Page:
Does a youtube video with a still image (ex. music) drain as much mobile data as a moving video (gameplay, etc.), and why/why not?

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Does a youtube video with a still image (ex. music) drain as much mobile data as a moving video (gameplay, etc.), and why/why not?

In: 457

In theory no… although to be more specific it depends a lot on how the video is compressed either by uploader or Youtube for downstreaming. But in general, a static image w/ audio will be less.

In uncompressed raw formats almost every frame of video could be considered a complete static image. So a 1080p video frame is a 1920 x 1080 pixel image, so a 2 073 600 or ~2 megapixel image. Every frame. So the byte size of this is however many bits per pixel. 2Megapixels x 1 byte per pixel = 2 MB per frame. At 30 frames per second, well that’s 60 MB per second.

Which is a lot. So video is normally compressed and one of the easy way to get reasonably high compression is to send a “key” frame – which is a complete whole resolution frame – every once in a while, but for intervening frames just send the pixels that “change”. Obviously for a video steam which is a static image, the “changed pixels” information is essentially nothing. So much less data.

Then you have those Youtube music videos with a static background but its slowly panning around or slowly zooming in and out? depending on how the video is encoded and compressed, there might be encoding tricks like “this frame is just like last, but everything is shifted one pixel up” type of things, but because of the motion, its going to be somewhere in between our two extremes.

(edit: been a long time since my video days; as others have pointed out its a lot more bytes per pixel and more frames per second, so a lot more MB/s, but point remains w/o compression video is really fcking big data wise.)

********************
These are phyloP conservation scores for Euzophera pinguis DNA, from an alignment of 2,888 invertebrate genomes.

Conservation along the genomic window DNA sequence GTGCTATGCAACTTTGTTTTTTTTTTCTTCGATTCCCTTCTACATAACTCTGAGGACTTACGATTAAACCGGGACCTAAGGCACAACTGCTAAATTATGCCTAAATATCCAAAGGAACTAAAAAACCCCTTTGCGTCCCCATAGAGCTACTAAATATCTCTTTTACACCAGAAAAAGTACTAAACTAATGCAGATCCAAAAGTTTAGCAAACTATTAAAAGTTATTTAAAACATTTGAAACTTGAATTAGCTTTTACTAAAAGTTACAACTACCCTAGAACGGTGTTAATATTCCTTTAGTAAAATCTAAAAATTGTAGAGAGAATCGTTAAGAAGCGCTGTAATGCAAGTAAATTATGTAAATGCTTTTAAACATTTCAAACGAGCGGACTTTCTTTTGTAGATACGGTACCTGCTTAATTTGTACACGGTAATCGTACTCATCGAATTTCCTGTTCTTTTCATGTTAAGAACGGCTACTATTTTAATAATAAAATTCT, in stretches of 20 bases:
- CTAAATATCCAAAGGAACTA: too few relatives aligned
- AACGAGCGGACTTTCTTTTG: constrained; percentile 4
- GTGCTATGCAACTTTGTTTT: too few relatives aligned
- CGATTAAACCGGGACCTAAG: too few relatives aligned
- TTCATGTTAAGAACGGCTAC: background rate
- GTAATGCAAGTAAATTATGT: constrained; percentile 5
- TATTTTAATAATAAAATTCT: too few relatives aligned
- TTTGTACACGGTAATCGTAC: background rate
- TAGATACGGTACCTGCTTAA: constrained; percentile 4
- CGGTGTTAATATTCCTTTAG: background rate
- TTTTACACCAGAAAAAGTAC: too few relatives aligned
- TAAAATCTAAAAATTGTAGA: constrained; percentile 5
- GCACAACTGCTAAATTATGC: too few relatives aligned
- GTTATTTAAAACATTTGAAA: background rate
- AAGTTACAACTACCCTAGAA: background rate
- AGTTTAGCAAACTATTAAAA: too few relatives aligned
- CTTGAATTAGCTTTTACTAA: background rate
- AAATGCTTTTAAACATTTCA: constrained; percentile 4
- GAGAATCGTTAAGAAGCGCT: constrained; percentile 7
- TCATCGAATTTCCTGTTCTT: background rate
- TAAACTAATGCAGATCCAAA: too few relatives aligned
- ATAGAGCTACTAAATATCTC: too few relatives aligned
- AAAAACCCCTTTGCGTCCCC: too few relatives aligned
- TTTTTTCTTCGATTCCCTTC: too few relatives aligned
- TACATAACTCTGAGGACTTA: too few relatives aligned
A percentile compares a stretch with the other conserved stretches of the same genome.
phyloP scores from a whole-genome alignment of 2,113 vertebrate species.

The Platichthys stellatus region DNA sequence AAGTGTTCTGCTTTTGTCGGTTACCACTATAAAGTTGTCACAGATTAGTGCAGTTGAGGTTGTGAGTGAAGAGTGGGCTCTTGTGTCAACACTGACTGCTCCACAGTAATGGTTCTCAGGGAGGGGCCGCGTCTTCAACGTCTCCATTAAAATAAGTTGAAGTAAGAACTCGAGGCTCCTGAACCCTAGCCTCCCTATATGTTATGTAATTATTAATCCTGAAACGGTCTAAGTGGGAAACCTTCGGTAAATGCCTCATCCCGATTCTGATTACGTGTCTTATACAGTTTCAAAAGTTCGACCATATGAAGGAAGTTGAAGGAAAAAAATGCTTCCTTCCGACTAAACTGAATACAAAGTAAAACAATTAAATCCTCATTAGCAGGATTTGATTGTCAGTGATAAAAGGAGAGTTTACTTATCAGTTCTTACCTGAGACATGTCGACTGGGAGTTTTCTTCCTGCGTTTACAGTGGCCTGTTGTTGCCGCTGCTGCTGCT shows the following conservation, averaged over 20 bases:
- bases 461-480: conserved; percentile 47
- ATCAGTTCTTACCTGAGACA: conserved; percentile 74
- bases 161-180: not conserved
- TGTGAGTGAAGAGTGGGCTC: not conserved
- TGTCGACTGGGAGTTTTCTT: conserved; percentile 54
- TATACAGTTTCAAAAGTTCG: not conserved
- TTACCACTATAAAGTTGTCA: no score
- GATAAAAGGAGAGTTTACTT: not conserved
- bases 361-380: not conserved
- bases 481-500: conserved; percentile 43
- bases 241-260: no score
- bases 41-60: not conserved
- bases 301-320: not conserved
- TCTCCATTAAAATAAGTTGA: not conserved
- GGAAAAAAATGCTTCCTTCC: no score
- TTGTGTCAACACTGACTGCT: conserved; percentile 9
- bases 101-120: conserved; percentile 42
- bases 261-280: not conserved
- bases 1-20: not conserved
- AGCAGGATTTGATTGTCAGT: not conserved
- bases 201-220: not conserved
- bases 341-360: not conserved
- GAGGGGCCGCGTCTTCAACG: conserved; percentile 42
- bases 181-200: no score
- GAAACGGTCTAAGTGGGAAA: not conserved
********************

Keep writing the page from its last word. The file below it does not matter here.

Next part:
Let’s talk about video compression.

If you were to transmit every frame of a video as a whole image, it would get very big very quickly. Instead, we use a trick. Most frames from a video are very close to the previous frame, so we just have to store the instructions on how to build one frame from the previous one.

One problem with *just* doing only those difference calculations is that, if you wanted to skip 2/3 of the way through, you would need to load the whole video up to that point. Instead, we have something called Key Frames, which are single frames that have their entire picture stored.

How often those key frames are generated is something that you can control, but for YouTube, they recommend 2 seconds, and you cannot exceed 4 seconds. You’re still going to have a lot of data for the key frames, although you don’t have as much in the calculated frames. So it will be smaller, but not necessarily by a significant amount.

Imagine you were giving a computer instructions on how to play the video. You can tell each individual pixel what color to be, and repeat that process 30 times every second. But if it is just a still image, you would only have to do that once, and just tell the pixels to stay the color they are for the rest of the video, and that would greatly reduce the list of instructions you would need to send.

A YouTube video with less movement is smaller and uses less data. That’s because the video compression (method for reducing size) stores changes from frame to frame. Something like TV static would take the most space, because every pixel changes on every frame. The opposite – a still image, would take the least amount of space.

Good answers here, but just as an aside, you can use programs like JDownloader to download youtube videos. You could probably even find some content that has both a static and a moving version and compare the two sizes if you want. You wouldn’t even need to download the videos, as the program will show you the sizes once you input the youtube link.